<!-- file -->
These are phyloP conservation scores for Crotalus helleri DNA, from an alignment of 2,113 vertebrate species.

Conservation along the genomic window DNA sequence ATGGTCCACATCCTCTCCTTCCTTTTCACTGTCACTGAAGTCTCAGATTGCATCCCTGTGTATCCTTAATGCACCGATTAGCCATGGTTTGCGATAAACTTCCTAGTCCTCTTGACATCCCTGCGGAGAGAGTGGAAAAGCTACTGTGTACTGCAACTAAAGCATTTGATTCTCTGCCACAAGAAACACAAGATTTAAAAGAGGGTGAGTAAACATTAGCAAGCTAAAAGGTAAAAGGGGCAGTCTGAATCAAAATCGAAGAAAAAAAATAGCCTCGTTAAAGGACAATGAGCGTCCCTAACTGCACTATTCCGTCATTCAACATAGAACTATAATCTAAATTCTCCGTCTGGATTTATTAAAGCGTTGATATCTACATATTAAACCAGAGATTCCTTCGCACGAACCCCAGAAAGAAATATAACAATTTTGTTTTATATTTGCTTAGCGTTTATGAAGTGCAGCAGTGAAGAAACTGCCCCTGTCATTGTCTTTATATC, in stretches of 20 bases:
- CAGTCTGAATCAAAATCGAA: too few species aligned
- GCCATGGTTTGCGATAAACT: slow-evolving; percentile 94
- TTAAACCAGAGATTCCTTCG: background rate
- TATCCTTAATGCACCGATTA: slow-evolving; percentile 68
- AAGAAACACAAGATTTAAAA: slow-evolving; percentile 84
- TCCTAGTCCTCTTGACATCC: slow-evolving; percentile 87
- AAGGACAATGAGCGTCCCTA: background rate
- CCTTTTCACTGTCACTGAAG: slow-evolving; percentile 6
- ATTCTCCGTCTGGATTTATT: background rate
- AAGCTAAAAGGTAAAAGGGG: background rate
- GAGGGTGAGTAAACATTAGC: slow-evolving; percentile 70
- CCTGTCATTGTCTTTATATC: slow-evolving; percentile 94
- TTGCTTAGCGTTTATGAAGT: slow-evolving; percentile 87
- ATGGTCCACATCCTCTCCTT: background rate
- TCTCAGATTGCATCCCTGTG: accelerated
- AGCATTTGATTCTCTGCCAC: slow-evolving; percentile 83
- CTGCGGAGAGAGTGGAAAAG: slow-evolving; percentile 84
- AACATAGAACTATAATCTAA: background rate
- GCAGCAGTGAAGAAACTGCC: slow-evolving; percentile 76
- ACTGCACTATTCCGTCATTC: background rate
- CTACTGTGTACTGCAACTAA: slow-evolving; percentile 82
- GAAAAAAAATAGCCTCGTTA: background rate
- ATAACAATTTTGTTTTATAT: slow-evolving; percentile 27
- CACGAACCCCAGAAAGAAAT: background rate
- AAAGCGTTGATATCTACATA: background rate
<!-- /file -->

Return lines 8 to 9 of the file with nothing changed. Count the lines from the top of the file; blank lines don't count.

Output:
- TCCTAGTCCTCTTGACATCC: slow-evolving; percentile 87
- AAGGACAATGAGCGTCCCTA: background rate